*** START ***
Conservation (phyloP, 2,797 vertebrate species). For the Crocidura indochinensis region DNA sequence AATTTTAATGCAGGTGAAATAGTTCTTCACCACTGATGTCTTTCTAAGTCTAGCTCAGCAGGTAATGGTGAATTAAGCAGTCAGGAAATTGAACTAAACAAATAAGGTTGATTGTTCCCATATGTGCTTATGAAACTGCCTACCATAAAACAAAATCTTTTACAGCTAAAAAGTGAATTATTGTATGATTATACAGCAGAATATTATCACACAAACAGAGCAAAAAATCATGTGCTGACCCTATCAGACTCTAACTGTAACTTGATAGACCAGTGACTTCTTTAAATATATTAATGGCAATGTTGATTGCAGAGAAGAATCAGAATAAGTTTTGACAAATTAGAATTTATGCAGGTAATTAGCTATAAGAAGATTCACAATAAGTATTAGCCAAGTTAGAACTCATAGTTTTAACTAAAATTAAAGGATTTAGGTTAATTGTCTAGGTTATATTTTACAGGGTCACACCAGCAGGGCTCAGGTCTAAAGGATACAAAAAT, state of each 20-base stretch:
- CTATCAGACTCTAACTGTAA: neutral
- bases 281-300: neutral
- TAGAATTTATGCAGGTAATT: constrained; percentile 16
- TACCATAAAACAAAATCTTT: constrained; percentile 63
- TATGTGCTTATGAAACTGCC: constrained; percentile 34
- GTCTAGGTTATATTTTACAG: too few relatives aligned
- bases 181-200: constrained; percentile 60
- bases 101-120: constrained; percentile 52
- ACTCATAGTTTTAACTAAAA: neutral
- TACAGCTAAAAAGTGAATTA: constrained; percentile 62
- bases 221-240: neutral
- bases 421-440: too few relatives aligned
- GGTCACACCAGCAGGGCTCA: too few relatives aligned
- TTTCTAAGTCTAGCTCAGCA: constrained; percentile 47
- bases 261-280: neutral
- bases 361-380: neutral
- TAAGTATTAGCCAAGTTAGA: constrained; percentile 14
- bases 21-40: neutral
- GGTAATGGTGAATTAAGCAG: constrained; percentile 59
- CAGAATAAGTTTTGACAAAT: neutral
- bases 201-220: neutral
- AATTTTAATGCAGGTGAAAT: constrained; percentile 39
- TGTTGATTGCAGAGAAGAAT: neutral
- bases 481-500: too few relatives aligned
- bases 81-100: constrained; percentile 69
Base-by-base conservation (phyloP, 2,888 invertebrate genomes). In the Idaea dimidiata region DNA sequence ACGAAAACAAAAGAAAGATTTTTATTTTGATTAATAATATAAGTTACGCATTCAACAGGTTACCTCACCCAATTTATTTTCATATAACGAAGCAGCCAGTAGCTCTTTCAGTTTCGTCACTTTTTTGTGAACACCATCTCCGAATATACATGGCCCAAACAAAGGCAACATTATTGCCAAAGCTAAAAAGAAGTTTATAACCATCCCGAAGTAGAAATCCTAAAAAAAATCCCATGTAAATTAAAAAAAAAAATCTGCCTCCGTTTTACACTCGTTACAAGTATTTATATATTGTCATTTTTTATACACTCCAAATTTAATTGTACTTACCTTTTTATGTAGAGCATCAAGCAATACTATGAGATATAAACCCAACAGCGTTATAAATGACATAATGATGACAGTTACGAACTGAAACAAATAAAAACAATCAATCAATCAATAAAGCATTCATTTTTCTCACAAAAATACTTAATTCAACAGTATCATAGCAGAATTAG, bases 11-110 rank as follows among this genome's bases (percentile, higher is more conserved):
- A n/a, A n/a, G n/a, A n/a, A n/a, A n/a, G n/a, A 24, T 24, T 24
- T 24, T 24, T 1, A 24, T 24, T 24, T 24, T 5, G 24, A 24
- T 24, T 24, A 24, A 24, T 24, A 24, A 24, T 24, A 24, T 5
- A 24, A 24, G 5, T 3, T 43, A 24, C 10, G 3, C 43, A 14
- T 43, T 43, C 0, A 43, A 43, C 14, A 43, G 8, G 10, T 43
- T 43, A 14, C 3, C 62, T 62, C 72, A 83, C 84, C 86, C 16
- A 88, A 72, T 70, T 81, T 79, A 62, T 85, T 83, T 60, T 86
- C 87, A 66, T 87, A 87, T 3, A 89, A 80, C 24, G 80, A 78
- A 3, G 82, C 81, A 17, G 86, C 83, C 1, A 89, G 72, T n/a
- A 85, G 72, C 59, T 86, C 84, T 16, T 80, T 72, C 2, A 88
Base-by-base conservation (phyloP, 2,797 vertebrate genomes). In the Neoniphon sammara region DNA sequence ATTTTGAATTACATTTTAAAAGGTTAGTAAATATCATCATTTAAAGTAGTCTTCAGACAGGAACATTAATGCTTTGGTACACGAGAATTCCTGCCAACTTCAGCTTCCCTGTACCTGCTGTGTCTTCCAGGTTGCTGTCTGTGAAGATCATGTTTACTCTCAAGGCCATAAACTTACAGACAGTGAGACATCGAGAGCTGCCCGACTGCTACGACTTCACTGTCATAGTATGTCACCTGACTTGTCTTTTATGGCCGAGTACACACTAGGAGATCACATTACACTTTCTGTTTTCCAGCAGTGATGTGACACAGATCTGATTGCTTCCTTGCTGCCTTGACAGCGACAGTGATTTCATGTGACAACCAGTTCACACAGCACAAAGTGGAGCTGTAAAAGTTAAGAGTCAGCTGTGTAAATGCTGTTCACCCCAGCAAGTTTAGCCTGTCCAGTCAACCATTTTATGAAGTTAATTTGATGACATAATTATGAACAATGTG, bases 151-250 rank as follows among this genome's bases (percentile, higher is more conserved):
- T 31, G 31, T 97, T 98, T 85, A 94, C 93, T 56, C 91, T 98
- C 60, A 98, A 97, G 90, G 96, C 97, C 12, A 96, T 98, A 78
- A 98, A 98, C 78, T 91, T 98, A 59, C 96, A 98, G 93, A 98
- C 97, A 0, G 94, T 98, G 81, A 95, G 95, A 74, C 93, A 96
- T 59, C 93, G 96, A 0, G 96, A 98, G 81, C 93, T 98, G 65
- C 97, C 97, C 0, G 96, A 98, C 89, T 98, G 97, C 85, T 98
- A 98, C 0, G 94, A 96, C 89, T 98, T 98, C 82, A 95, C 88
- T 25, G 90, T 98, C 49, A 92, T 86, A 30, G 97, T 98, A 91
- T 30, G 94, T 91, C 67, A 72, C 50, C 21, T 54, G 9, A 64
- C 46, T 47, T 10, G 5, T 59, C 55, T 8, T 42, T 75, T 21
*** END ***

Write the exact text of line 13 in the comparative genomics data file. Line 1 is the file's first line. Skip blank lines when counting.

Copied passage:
- bases 421-440: too few relatives aligned